“In 2004, Brown argued that unionizing graduate students would have a deleterious effect on the academic relationship between faculty and graduate students,” Weber wrote. The NLRB “ruled that graduate teaching assistants, research assistants and proctors are students — not employees. … Brown University continues to support the 2004 decision and its findings.”
Stefanie Sevcik GS, a doctoral student and former officer of the Graduate Student Council, called the lack of a union “scary.” It means “the administration has a lot of control over us in terms of teaching workload and pay,” she said. She said she hopes the NYU graduate students are successful, as it would give Brown students more leverage. “If NYU ends up having a union and are able to do something useful and productive with it, there would be more motivation for Brown students to want to unionize,” she said.
But at previous council meetings, the topic was controversial — most members did not see the point of unionizing. Most students were “paranoid about funding” and “too busy” to do something about it, said Stephen Chambers, a doctoral student and a representative to the council.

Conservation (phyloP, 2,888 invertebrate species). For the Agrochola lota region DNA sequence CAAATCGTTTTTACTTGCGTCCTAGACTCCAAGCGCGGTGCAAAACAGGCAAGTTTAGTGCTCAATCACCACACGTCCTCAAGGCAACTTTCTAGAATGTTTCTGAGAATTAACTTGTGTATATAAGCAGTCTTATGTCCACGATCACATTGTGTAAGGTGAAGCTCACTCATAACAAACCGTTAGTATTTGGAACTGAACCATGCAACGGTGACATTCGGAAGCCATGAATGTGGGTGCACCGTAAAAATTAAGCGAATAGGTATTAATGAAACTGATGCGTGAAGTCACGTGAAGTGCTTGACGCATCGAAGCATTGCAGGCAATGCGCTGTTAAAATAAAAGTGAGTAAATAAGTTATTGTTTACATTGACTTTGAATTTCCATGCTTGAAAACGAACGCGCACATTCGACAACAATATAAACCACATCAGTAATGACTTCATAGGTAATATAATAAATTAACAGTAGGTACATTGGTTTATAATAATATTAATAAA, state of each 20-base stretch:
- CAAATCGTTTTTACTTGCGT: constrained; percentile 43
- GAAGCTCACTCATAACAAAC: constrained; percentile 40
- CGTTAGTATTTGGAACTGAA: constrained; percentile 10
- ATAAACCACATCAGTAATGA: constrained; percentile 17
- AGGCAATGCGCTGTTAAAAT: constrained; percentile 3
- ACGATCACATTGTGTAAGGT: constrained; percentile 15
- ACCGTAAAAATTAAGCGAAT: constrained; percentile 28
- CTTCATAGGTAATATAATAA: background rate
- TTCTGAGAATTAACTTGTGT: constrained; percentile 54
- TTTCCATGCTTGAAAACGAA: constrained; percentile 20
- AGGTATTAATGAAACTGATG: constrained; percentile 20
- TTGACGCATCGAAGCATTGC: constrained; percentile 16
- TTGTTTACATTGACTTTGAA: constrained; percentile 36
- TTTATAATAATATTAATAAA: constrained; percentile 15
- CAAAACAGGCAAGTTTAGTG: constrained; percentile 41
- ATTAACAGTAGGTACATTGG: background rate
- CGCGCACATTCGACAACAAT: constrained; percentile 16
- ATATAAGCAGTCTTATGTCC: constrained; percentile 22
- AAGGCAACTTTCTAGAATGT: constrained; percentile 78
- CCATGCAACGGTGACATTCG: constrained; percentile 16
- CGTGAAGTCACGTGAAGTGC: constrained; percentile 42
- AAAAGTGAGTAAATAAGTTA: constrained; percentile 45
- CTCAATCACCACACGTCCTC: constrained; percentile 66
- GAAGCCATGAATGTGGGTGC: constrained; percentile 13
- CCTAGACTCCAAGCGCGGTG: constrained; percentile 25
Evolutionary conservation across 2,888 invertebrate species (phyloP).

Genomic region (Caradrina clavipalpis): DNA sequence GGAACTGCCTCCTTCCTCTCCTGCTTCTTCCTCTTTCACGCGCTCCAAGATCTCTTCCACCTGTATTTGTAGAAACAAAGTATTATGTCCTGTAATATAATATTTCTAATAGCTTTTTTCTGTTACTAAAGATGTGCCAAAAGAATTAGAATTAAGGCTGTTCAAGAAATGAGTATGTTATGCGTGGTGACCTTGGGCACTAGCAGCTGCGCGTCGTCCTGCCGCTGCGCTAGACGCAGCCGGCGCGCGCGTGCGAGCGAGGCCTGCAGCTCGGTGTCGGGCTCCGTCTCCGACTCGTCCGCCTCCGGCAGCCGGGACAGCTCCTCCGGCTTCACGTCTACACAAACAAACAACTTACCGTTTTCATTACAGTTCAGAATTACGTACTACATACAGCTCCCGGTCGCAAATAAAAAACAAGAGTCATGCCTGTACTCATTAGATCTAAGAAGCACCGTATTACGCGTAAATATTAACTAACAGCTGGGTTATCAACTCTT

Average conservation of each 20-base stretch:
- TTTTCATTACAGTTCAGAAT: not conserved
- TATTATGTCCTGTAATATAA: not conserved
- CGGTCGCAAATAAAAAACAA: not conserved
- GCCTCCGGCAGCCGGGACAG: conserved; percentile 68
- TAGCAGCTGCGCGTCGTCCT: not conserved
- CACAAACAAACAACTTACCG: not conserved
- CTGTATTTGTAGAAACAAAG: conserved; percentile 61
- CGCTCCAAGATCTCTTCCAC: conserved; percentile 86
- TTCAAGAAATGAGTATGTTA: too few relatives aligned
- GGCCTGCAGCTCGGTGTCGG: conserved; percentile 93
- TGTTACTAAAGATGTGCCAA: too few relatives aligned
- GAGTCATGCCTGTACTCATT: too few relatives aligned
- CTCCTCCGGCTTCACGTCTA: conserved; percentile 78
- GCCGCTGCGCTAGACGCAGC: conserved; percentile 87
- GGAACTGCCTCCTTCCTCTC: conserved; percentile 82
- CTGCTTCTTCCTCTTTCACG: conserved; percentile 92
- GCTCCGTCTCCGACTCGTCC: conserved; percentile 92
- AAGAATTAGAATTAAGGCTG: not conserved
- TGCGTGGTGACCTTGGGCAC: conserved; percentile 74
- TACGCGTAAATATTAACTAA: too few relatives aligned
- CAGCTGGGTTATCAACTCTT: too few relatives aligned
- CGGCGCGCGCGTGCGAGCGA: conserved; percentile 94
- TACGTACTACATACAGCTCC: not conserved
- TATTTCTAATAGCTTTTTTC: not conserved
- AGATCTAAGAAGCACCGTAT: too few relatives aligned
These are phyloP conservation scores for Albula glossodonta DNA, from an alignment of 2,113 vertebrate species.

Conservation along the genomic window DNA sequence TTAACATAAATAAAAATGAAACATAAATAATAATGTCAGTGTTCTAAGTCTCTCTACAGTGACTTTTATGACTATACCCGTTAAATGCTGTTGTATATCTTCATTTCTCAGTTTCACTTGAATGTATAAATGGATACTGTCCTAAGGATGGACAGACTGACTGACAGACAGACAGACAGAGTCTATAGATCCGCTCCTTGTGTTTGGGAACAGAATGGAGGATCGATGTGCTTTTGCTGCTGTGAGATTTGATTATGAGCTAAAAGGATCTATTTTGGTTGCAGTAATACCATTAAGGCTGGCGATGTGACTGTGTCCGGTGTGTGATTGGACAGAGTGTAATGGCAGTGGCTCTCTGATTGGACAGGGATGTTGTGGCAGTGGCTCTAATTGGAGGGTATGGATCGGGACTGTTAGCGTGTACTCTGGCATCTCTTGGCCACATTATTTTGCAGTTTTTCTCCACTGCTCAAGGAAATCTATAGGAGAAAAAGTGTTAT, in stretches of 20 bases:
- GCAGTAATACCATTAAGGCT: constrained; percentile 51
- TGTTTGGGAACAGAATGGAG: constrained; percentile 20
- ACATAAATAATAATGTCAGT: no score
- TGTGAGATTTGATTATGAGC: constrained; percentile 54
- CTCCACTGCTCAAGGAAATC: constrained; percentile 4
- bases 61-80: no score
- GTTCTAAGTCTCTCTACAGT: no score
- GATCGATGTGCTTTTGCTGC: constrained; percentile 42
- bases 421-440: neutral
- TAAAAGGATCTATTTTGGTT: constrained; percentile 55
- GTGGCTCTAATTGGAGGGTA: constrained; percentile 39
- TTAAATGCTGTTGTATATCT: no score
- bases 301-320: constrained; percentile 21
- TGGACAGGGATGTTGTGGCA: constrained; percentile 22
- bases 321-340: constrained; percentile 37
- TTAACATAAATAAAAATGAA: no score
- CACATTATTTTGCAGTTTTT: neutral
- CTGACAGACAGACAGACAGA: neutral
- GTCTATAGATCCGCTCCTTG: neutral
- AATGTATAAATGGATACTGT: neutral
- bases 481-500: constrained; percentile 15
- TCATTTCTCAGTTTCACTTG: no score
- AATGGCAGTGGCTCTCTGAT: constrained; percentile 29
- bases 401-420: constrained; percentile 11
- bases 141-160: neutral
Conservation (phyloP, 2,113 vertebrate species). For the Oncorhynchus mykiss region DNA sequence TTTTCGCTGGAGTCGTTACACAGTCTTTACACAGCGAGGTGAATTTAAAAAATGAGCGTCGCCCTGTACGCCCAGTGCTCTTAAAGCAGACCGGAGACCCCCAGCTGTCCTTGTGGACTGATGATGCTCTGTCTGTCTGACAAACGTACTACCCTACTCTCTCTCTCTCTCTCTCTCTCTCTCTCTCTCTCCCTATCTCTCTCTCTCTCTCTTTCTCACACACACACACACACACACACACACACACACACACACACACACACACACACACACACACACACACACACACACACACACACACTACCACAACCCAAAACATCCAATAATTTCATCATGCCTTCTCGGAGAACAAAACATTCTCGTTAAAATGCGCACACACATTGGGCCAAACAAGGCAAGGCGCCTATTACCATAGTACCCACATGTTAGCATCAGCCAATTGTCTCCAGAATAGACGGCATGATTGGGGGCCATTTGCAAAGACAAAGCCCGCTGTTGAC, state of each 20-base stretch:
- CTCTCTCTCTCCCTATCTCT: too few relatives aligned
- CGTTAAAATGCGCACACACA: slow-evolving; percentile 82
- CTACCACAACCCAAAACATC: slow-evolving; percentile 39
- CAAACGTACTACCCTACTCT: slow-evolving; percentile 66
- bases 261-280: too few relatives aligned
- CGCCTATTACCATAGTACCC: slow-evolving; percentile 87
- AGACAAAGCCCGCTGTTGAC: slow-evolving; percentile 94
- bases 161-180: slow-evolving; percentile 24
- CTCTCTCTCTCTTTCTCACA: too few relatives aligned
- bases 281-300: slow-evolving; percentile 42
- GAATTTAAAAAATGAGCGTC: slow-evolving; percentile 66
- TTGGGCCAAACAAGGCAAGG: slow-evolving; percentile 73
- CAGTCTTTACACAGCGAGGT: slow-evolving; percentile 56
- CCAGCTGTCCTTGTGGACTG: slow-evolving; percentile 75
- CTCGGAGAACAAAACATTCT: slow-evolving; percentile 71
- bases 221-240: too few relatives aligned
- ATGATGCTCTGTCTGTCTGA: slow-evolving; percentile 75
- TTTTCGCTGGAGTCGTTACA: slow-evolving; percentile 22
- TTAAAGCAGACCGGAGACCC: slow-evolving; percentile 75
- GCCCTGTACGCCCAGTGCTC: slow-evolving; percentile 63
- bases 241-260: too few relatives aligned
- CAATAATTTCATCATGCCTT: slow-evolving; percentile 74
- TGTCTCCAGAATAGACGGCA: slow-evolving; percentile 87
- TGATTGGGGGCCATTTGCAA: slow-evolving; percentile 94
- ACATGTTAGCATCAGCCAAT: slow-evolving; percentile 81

Unionization is “a really good idea theoretically, but
I’m not sure that it’s something that Brown will do in the near future,” Sevcik said. “Ivy League graduate students have a pretty nice deal — we have jobs that other graduate students in the country would really love to have.”
The decision to push for a union “depends on the particular group of people at any time,” Chambers said. Some graduate students work for a few years prior to returning to school. It is strange to come back and be classified as students while still earning wages, he said.
“Graduate schools are aware that they have to be competitive,” Chambers said, adding that Brown has recently increased its stipends and dialogue on funding.
If Brown graduate students were to form a union, he would push for better childcare and a formalized contract, he said, though he did not have a “whole lot of complaints.” He said he “would be surprised” if Brown graduate students did push to unionize. In light of the current job market, “people are just relieved to be here.”